Quantcast
All things Newcastle

Pundit View: Journalist explains why “most contentious and wearisome takeover in the history of the division” is over

|
Image for Pundit View: Journalist explains why “most contentious and wearisome takeover in the history of the division” is over

will not be taken over by a Saudi Arabian Public Investment Fund backed bid to take a majority shareholding at St James’ Park after the PIF pulled out on Thursday evening. The saga was drawn out over 16 weeks, and each twist and turn was made incredibly public. The first hurdle was the Kingdom’s human rights record, which drew criticism from Amnesty International, shortly followed by the beoutQ piracy scandal in the region.

However, the final stumbling block is thought to be a lack of clarity as to who would be in charge of if the takeover was completed. It appears the Premier League were not satisfied that the Public Investment Fund was separate from government and that there would be no interference. Journalists George Caulkin, Chris Waugh and Adam Crafton have written to explain further why the deal was not completed.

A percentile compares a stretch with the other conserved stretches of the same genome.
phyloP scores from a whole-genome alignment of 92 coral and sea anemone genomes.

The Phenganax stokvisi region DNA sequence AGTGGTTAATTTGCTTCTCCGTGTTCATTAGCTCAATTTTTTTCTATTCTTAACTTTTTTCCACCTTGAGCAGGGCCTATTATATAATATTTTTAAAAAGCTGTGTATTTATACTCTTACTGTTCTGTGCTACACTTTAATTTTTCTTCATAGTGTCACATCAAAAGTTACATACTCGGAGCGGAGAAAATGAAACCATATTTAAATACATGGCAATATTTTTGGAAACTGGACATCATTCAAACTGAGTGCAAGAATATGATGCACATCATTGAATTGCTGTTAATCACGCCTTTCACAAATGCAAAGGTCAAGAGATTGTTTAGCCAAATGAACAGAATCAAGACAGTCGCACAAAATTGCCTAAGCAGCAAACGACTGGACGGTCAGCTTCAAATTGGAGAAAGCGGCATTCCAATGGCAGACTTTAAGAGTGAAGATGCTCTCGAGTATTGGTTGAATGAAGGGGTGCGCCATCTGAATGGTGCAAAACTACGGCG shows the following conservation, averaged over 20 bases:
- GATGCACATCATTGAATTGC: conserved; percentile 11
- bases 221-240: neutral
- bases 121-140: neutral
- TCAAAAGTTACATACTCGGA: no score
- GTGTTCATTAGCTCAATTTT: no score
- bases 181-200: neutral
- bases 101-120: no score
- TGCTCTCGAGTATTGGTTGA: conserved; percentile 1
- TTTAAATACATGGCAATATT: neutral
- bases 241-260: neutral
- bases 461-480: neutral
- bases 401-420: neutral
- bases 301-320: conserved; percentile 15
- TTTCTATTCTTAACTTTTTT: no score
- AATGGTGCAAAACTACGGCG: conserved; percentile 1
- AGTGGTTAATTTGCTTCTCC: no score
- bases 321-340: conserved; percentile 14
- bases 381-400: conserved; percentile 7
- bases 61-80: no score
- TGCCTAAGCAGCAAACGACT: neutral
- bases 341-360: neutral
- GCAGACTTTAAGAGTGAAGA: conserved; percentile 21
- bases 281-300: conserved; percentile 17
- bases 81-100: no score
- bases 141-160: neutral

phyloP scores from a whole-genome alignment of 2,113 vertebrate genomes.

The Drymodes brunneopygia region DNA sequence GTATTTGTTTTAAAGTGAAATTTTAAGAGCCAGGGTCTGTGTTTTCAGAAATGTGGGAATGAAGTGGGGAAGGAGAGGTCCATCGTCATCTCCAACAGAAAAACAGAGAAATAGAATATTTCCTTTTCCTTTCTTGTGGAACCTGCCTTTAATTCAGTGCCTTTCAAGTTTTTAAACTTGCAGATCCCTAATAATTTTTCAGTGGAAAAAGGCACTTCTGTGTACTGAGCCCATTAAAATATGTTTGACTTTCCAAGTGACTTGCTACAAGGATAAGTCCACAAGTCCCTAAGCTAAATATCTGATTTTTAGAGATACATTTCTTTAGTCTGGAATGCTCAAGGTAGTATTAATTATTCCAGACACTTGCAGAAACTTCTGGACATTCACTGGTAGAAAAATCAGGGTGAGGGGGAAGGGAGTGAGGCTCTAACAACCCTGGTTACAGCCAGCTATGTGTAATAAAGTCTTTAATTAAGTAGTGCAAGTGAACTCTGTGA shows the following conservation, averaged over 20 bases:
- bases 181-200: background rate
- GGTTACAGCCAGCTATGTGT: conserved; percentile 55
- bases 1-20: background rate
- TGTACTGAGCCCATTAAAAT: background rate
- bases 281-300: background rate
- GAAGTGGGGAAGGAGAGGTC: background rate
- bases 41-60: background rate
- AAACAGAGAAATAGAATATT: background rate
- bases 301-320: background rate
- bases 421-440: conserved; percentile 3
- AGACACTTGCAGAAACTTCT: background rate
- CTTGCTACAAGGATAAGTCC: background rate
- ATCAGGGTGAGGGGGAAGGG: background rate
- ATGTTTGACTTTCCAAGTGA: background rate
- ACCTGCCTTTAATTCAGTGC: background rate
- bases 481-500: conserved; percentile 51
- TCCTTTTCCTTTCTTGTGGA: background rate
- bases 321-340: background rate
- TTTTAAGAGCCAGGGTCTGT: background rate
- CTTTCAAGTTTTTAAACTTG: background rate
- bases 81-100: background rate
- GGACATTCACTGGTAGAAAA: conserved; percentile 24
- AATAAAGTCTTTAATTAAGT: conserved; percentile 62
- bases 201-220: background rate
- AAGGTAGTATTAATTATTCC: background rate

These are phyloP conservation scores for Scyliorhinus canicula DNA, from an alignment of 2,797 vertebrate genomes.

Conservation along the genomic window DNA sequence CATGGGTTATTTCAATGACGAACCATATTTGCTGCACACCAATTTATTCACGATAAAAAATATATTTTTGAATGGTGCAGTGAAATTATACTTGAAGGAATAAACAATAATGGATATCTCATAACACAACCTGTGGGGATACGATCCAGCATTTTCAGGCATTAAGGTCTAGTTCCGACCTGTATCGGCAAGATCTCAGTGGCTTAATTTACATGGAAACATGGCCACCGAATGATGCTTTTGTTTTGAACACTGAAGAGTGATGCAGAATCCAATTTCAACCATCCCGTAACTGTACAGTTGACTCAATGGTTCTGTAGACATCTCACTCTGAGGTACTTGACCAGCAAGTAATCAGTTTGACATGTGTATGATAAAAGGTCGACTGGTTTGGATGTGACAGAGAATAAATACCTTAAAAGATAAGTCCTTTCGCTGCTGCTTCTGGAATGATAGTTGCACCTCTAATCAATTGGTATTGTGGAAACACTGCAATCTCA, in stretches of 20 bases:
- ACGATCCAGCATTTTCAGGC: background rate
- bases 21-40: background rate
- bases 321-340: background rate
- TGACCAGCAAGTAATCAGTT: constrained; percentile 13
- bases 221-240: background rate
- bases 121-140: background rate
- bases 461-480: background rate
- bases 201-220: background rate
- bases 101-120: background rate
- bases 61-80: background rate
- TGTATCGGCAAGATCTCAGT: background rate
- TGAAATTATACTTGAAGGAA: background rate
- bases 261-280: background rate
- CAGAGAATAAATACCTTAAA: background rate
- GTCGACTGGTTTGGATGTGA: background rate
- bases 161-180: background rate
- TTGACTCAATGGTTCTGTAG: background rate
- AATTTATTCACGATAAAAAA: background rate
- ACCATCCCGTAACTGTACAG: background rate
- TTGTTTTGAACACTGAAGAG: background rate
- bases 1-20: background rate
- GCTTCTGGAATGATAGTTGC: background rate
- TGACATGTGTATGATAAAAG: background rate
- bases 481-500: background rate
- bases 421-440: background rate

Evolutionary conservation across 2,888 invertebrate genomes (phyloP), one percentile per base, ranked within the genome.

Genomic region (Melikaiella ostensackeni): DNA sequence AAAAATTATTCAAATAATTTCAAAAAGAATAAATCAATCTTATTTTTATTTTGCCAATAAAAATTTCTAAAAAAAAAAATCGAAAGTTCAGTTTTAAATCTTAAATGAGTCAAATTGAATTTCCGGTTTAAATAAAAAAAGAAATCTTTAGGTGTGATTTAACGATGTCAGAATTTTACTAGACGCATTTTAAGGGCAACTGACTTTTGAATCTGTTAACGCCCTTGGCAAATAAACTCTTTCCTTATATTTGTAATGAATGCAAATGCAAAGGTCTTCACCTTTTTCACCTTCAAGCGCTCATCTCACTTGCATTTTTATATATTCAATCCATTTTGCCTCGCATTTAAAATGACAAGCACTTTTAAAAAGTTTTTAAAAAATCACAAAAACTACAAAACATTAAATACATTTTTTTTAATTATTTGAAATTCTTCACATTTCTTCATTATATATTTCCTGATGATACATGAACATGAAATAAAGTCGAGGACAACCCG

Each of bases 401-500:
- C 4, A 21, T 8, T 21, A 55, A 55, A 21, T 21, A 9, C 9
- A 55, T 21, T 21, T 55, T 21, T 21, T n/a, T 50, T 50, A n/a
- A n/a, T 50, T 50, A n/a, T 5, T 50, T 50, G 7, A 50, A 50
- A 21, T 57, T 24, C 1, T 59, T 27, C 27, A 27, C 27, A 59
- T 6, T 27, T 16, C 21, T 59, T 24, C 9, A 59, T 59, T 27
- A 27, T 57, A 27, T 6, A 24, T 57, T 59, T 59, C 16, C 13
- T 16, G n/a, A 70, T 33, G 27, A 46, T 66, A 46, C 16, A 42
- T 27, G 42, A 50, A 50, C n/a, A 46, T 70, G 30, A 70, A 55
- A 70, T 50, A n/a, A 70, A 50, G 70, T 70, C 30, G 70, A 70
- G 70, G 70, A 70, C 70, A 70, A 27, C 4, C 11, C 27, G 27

What did they say?

Writing in The Athletic, Caulkin, Waugh and Crafton wrote: “[Yasir] Al-Rumayyan would have been named chairman, reflecting PIF’s majority control, but it is understood that Staveley would have been responsible for managing the club on the group’s behalf. But the structure, as well as the Saudi appointees to the board, failed to satisfy the Premier League.

“Sources close to the bid insist the issue which ‘kept being raised’ by the and which it ‘became impossible to offer any further assurances on’ was the separation between the PIF and the Saudi government, and whether would have essentially become ‘state-owned’,” added the trio of Journalists.

Back where we started

After 16 long weeks of limbo Newcastle now finally have the “clarity called for. The journalists described the deal as the “most contentious and wearisome takeover in the history of the division”, and if there are other examples that come close, they have not been made public.

It appears the straw which finally broke the camel’s back and led to the Saudi backed consortium pulling out was the issue of who would really be in charge, along with the division failing to put a timeline on their decision. It’s claimed there were guarantees from the highest possible level that the PIF fund is independent of the Saudi state and that there would be no interference.

Nevertheless, are back to square one. During the prospective takeover ’s ownership was likened to a “ghost ship”, and he must now retake the helm.

Share this article